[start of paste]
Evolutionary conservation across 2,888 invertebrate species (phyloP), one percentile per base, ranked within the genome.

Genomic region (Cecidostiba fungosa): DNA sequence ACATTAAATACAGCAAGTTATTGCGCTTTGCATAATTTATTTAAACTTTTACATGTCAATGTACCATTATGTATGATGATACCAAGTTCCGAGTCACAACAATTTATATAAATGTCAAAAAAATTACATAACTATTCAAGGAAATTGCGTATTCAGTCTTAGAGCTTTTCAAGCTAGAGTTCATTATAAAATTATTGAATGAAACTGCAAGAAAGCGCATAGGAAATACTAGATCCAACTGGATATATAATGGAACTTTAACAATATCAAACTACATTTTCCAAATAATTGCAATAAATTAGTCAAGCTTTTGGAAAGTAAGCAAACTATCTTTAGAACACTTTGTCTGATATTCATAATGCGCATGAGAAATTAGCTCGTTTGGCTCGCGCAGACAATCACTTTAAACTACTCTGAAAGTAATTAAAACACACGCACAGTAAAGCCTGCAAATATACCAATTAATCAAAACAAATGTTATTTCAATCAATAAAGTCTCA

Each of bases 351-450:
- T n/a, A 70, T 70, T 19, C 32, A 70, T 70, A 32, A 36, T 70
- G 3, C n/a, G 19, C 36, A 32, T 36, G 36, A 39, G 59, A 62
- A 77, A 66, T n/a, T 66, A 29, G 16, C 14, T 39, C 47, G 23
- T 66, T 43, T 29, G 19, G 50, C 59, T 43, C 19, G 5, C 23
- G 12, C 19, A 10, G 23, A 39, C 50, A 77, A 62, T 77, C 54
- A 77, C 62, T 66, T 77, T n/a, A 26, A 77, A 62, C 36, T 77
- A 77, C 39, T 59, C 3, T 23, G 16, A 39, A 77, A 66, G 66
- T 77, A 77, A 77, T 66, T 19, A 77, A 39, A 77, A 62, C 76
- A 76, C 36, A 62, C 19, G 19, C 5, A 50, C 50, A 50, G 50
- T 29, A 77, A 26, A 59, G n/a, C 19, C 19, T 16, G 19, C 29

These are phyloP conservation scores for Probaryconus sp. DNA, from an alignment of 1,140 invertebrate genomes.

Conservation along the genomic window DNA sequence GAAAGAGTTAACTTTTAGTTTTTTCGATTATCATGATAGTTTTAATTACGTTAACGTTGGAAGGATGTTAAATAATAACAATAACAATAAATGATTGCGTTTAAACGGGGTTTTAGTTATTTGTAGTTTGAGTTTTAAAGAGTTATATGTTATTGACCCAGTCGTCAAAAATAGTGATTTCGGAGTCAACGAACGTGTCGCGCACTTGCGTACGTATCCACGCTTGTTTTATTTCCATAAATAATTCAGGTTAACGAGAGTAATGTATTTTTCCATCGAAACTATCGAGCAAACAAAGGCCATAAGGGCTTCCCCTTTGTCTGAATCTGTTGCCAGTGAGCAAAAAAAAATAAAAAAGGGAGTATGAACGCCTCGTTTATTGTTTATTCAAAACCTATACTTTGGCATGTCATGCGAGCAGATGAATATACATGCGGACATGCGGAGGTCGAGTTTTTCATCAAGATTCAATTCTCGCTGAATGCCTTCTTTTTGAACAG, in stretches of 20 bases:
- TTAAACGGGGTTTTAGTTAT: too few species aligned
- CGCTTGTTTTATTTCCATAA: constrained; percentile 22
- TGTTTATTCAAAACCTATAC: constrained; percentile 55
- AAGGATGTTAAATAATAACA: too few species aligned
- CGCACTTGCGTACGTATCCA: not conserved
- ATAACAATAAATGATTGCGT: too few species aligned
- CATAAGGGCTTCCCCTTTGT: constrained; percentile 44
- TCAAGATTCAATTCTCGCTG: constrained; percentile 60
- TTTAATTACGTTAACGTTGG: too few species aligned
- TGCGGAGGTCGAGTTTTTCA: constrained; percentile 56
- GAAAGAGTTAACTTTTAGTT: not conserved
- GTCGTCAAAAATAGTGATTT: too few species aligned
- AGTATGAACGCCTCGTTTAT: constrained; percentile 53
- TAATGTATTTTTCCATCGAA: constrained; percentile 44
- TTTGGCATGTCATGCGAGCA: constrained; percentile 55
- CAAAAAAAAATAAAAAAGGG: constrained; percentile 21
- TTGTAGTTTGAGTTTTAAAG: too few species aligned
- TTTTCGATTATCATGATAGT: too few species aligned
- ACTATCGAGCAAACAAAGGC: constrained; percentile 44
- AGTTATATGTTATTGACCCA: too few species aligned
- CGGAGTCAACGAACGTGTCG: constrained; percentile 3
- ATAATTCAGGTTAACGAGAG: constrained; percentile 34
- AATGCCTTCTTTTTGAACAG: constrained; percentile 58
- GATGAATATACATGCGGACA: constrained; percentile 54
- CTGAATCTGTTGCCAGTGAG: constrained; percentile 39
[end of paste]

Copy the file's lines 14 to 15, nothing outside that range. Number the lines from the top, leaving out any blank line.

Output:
These are phyloP conservation scores for Probaryconus sp. DNA, from an alignment of 1,140 invertebrate genomes.

Conservation along the genomic window DNA sequence GAAAGAGTTAACTTTTAGTTTTTTCGATTATCATGATAGTTTTAATTACGTTAACGTTGGAAGGATGTTAAATAATAACAATAACAATAAATGATTGCGTTTAAACGGGGTTTTAGTTATTTGTAGTTTGAGTTTTAAAGAGTTATATGTTATTGACCCAGTCGTCAAAAATAGTGATTTCGGAGTCAACGAACGTGTCGCGCACTTGCGTACGTATCCACGCTTGTTTTATTTCCATAAATAATTCAGGTTAACGAGAGTAATGTATTTTTCCATCGAAACTATCGAGCAAACAAAGGCCATAAGGGCTTCCCCTTTGTCTGAATCTGTTGCCAGTGAGCAAAAAAAAATAAAAAAGGGAGTATGAACGCCTCGTTTATTGTTTATTCAAAACCTATACTTTGGCATGTCATGCGAGCAGATGAATATACATGCGGACATGCGGAGGTCGAGTTTTTCATCAAGATTCAATTCTCGCTGAATGCCTTCTTTTTGAACAG, in stretches of 20 bases: